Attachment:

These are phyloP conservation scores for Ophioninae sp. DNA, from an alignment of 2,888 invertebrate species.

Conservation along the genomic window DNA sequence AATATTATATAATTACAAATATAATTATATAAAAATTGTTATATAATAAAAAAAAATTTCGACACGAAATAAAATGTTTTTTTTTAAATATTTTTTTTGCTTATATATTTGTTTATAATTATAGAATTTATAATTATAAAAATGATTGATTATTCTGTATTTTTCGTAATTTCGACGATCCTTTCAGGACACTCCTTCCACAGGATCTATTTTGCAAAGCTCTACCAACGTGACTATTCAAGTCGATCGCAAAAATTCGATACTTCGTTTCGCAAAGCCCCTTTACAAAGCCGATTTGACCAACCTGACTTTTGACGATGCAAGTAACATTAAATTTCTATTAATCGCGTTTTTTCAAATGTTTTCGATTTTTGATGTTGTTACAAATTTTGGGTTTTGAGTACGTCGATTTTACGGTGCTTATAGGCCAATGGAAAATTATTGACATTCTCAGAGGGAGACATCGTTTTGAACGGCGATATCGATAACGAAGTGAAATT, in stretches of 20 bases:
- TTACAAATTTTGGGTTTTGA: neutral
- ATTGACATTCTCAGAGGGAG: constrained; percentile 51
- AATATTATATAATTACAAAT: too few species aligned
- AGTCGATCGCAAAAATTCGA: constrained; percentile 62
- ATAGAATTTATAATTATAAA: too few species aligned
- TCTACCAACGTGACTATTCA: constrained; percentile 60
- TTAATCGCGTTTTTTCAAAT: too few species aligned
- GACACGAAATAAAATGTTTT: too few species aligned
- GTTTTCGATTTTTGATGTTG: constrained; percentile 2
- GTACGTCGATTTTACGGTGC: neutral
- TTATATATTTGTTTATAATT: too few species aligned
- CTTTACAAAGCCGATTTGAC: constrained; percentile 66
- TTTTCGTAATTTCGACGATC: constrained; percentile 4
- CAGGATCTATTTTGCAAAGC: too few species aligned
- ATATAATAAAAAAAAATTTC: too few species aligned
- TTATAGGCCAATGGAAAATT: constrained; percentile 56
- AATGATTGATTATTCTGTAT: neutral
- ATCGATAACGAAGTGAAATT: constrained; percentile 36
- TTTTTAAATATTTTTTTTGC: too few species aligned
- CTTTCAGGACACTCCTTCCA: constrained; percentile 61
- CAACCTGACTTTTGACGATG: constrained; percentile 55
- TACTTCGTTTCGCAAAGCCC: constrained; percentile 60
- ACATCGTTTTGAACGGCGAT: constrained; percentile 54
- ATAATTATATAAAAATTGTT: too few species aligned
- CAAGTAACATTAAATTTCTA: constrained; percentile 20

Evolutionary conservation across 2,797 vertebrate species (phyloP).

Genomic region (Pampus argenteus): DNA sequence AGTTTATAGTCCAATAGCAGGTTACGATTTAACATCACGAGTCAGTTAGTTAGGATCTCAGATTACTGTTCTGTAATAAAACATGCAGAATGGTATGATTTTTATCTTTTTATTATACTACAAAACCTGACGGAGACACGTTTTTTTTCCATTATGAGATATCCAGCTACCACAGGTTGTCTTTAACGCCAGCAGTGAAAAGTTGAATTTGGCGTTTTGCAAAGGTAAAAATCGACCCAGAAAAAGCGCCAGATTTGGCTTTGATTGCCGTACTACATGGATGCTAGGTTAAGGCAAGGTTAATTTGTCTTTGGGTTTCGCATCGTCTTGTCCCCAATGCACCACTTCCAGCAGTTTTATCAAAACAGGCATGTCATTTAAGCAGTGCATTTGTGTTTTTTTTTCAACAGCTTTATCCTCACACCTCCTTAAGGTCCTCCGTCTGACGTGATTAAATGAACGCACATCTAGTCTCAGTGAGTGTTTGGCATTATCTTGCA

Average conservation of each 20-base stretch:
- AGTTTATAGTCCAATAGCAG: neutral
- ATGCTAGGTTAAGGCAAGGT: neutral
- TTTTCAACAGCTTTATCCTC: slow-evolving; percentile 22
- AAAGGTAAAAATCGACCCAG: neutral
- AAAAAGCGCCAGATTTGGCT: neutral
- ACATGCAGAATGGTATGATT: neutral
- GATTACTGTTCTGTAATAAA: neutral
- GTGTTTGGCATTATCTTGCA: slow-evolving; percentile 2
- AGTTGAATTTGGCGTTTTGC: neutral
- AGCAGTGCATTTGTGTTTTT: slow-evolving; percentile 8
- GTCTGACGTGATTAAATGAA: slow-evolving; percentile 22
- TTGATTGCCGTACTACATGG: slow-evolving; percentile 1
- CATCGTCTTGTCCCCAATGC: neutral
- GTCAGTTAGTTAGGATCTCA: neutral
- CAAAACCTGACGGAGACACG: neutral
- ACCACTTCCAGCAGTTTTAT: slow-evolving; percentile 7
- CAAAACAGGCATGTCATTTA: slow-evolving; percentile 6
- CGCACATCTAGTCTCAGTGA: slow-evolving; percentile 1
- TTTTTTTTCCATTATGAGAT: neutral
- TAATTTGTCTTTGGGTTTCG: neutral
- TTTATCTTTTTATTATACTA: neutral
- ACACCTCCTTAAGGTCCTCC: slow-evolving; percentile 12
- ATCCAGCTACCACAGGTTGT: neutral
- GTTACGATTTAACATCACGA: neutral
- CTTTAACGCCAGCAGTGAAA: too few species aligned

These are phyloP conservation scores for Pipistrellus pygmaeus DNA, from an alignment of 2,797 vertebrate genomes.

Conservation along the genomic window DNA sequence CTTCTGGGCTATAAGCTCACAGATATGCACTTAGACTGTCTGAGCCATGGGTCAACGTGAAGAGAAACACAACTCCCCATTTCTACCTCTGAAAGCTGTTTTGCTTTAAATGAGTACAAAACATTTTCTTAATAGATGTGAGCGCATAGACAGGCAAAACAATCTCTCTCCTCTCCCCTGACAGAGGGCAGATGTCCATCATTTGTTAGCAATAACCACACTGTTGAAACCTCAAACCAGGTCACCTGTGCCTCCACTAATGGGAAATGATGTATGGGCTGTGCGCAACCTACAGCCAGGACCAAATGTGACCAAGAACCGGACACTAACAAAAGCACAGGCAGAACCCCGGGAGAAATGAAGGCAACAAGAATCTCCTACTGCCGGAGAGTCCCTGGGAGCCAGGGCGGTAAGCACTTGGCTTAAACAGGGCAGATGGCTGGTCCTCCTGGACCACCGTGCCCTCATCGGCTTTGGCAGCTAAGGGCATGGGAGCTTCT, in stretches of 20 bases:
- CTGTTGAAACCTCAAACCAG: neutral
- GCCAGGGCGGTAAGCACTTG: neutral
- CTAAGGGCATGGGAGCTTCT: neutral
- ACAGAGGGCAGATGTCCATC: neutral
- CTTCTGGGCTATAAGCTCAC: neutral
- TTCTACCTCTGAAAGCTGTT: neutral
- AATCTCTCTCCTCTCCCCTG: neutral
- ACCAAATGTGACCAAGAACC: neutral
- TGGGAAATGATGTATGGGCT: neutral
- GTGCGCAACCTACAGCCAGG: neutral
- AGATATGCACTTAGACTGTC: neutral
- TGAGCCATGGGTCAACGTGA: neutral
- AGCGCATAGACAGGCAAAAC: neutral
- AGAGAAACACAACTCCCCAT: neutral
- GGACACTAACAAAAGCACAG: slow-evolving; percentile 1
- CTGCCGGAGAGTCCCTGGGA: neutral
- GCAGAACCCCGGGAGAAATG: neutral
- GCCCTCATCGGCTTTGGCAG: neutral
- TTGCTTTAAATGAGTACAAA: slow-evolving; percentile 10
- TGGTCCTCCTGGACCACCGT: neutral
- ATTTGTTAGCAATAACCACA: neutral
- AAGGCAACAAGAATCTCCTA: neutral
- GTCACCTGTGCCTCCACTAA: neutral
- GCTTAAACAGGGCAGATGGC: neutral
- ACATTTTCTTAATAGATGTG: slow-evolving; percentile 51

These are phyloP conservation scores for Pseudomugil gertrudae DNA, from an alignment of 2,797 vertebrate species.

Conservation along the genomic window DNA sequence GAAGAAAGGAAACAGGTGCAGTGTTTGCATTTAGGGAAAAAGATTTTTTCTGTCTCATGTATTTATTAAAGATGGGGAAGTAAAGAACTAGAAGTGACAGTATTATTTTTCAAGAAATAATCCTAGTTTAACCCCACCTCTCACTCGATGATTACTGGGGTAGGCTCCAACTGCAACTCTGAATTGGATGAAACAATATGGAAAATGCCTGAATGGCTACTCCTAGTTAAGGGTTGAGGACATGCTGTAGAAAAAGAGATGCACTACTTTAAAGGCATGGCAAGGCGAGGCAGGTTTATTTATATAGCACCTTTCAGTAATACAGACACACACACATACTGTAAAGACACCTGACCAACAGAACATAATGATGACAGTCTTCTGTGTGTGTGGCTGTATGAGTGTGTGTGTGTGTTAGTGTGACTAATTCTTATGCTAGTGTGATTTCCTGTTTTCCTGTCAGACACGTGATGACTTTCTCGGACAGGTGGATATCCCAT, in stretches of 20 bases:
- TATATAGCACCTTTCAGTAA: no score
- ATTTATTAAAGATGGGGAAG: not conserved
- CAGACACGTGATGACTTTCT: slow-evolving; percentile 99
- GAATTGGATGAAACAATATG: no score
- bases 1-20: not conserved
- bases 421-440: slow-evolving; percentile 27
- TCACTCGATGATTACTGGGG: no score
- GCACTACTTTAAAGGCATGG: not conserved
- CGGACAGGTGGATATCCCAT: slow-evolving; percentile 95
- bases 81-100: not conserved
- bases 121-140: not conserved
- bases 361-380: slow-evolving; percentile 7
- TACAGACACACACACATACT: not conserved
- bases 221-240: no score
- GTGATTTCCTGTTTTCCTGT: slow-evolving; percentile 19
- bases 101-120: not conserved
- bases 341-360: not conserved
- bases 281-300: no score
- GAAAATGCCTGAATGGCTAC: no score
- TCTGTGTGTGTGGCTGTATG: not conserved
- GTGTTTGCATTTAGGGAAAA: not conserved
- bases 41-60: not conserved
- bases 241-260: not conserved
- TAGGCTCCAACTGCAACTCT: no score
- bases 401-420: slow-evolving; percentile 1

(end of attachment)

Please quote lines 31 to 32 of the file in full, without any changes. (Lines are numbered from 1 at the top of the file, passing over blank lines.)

- AGTTTATAGTCCAATAGCAG: neutral
- ATGCTAGGTTAAGGCAAGGT: neutral